I enjoyed Fiona’s points about ‘taking your time’ and getting to know your audience and their motivations and her description of this a gradual development. It’s a great read for appreciating the research and analysis that precedes insight and good writing and the patience that this requires.

  13. Rebecca Loxton says:

    Great article. Too many pearls of wisdom to list them all! Curiousity, not judgement – letting things be just as they are – pure observation, not good or bad. This is the very premise for mindfullness/meditation. Fiona is pretty amazing to be practicing this is her job. Very impressive. I enjoyed reading about addressing the desire rather than stating it. I see this as being mindful and respectful of where people are at in their own journey. Another key take away is the 3 Rs of Copywriting – to really get to know your target audience and not make assumptions.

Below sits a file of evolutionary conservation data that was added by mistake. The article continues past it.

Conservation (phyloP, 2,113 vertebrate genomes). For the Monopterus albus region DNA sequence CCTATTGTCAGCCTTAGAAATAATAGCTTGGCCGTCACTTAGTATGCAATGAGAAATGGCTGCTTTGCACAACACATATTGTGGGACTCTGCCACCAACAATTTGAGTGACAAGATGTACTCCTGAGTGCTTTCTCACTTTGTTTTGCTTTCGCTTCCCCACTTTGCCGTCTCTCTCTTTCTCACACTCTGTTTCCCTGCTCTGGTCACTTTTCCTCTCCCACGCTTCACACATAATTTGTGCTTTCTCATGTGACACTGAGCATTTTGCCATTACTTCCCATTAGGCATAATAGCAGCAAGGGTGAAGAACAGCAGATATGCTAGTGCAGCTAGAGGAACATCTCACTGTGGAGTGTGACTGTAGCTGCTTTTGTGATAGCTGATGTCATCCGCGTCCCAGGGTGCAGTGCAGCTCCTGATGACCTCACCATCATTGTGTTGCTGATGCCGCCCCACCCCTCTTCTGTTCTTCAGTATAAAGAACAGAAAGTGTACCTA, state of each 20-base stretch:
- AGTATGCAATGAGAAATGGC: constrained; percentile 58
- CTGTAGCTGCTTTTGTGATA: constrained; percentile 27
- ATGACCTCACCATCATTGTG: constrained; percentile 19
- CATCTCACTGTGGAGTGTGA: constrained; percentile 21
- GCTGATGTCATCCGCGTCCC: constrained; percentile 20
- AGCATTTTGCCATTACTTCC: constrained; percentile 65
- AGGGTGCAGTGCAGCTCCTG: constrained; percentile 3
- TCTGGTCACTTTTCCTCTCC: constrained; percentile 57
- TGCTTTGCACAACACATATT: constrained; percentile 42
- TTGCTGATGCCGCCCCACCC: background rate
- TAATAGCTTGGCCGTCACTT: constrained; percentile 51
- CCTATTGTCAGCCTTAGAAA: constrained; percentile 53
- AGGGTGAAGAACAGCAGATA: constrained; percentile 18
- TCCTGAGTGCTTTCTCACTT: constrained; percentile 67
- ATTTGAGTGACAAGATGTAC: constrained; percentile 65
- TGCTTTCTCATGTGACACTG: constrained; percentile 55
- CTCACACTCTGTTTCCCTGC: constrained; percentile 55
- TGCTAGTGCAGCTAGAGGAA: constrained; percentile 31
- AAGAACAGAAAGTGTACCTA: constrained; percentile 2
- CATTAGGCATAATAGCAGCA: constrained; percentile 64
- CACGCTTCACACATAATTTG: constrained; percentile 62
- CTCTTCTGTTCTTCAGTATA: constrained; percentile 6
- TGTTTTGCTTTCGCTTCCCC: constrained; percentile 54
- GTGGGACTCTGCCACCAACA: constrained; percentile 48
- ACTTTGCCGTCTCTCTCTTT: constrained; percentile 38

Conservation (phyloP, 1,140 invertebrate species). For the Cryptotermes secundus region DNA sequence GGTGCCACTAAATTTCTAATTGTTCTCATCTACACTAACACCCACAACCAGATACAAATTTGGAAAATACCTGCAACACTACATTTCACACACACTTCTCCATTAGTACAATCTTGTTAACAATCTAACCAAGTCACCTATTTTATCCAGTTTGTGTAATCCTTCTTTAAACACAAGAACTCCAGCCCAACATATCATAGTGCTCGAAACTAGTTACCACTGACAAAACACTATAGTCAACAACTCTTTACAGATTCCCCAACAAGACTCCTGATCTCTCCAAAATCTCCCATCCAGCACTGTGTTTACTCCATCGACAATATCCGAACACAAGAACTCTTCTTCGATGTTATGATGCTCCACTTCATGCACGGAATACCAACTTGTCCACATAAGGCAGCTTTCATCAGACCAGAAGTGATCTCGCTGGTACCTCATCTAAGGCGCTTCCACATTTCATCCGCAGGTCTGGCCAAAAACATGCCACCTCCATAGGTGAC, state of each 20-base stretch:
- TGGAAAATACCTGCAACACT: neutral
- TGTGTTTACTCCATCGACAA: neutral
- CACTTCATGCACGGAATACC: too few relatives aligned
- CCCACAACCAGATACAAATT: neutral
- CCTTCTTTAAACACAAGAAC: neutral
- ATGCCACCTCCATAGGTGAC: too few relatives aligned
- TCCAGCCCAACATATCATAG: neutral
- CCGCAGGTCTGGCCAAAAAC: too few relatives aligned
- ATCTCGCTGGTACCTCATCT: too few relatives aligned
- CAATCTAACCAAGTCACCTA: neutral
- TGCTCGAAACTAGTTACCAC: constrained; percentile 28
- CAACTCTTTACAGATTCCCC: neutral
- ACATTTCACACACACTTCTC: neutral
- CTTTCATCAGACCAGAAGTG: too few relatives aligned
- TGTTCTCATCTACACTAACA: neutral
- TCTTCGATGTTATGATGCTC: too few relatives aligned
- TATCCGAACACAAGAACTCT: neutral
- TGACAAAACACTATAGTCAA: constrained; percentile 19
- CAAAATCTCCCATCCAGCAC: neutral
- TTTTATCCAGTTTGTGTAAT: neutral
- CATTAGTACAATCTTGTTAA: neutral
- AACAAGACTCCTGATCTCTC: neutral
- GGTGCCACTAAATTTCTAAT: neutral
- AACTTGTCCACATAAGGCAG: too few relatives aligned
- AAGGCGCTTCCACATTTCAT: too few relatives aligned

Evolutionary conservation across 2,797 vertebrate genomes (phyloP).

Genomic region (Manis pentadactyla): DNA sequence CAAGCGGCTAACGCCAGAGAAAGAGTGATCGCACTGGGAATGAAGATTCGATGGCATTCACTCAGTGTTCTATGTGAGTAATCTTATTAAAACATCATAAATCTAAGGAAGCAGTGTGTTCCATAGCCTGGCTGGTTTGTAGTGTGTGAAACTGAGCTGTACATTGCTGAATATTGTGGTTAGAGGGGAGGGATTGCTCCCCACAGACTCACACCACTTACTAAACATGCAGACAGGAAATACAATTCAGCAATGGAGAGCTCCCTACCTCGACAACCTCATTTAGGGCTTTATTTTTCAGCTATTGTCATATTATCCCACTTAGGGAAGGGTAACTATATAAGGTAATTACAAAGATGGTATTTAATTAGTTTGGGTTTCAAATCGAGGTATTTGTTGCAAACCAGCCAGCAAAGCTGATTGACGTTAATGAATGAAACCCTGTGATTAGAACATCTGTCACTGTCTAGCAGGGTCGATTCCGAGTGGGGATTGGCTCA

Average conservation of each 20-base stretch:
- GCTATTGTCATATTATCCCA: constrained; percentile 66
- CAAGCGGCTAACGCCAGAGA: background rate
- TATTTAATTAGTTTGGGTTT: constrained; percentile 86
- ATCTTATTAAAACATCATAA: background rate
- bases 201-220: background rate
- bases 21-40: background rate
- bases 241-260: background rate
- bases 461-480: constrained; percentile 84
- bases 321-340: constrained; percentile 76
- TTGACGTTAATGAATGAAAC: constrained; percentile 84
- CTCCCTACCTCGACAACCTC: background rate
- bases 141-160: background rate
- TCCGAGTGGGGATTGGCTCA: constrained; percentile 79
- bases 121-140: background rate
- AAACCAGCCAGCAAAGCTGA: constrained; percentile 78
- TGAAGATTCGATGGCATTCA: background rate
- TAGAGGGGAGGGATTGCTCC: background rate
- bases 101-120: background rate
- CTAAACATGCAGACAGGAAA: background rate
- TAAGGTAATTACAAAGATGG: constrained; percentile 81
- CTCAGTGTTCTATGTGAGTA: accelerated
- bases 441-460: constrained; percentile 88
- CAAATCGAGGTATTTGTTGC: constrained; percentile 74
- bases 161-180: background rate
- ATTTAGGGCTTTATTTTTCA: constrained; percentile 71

14. Jessie L says:

    Fantastic interview. I particularly liked Fiona’s comment that we are all the same. I remember reading once that humans are no different to one another as they are essentially all “needs on legs”.

  15. Richard C says:

    This is a great reminder to be aware of being judgemental and closing off too soon. People are fascinating and just listening can be very insightful as Fiona says. A good coffee shop can be a pot of gold for audience discovery. Great read.

  16. Colette Easdown says: